The amendments made in another place have without doubt corrected a number of features in the first version of the Bill, which, with the benefit of reflection, appeared unnecessarily restrictive, especially those relating to the use of residual tissue from living people for research and training purposes.

The Government are to be congratulated on listening to the concerns voiced by MPs of all parties; but at the same time one cannot help thinking that the
 
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five-month delay between Committee and Report stages in another place might have been avoided had the Bill been the subject of pre-legislative scrutiny. That scrutiny need not have taken very long, but it would have enabled the major players in the scientific community to make considered comments on the Bill, as opposed to commenting on a consultation document. In that way I suspect that the unintended anomalies, such as the original provisions on residual tissue and tissue trafficking, might have been identified and dealt with earlier and more rapidly.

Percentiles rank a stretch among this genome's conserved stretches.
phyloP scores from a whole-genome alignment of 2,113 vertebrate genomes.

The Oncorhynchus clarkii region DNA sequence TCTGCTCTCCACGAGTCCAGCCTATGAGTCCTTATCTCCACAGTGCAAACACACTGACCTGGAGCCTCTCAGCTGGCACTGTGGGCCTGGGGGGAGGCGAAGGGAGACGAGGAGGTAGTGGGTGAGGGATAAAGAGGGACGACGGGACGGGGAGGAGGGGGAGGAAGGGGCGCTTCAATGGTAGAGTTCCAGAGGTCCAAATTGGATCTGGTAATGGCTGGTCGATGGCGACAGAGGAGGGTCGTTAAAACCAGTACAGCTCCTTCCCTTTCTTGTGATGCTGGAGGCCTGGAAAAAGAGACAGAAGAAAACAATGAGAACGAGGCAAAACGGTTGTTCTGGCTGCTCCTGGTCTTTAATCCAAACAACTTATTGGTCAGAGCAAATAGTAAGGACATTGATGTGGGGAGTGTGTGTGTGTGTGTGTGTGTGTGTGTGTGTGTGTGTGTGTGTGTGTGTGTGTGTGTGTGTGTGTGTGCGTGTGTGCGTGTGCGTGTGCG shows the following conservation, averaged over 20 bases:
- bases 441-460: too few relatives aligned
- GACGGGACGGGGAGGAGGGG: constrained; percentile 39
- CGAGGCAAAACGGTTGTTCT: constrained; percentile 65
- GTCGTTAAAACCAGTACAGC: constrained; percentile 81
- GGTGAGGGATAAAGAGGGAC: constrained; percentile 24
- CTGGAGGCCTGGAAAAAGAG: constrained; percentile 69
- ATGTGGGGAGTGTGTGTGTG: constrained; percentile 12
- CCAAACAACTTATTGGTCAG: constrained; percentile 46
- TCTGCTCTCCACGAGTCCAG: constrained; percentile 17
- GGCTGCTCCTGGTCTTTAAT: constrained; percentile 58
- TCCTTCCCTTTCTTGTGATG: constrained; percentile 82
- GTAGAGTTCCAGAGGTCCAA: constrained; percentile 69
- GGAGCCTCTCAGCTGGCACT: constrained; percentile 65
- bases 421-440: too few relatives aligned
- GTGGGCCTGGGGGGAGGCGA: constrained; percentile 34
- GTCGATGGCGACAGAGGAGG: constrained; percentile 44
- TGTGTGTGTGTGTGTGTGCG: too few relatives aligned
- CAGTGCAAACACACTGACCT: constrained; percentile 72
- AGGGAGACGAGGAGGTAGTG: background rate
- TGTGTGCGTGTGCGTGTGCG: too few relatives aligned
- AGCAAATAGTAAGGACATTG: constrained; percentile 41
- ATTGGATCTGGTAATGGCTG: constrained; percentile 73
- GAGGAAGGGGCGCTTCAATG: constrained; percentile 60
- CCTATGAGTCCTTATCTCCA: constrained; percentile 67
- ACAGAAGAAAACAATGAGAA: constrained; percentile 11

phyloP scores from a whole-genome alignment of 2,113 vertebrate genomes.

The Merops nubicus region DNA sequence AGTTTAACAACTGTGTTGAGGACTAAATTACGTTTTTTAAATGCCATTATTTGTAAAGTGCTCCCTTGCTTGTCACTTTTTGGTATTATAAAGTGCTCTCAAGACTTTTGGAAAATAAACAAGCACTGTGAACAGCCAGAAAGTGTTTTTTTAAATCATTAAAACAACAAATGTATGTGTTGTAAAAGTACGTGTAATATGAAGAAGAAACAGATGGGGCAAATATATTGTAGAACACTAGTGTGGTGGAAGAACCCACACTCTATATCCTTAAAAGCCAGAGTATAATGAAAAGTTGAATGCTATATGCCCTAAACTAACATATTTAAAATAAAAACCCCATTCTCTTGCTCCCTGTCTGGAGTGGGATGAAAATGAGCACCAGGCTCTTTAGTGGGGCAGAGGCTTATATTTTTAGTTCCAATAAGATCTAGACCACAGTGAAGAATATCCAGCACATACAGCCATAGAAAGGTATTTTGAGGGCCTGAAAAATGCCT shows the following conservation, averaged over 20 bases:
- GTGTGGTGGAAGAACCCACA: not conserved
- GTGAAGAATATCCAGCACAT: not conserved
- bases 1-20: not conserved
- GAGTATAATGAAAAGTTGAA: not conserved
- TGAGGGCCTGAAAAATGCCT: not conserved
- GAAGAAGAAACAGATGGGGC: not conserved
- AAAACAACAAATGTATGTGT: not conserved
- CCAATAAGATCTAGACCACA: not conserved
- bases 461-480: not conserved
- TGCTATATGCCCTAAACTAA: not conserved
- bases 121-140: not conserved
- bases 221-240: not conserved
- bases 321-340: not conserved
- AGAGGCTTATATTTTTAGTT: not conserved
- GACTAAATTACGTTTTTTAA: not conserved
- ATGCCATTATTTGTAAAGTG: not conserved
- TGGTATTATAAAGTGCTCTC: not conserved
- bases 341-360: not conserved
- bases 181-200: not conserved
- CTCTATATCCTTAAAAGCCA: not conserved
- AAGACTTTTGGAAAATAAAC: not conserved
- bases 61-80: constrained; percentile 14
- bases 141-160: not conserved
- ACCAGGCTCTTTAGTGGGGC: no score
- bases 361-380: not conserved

Having said all that, and despite the very welcome improvements made to the Bill, it will not have escaped the Minister's notice that the prevailing view emerging from the debate is that we are not there yet. From the speeches made today, I think we can single out four or five principal issues which are likely to raise their heads in Committee.

The first issue relates to research carried out on tissue from living people without consent. We need to look at whether in these situations the requirement for anonymity contained in the Bill is either necessary or desirable. There is a good deal of research—as we heard from the noble Lord, Lord Walton, in particular—particularly epidemiological and genetic-related research, which requires clinical information to be correlated with data obtained from tissue specimens. Indeed, there is a real sense in which the value of the tissue falls to negligible levels unless some sort of linkage can be maintained with the donor.

The noble Baroness, Lady Hayman, made the very telling point that medical confidentiality, rather than complete anonymity, may be all that most people would wish to see preserved in circumstances of this nature. I think we need to look at that and, in particular, whether it would be beneficial for the avoidance of doubt that the ministerial assurances given both here and in another place about reversible anonymity should be translated on to the face of the Bill.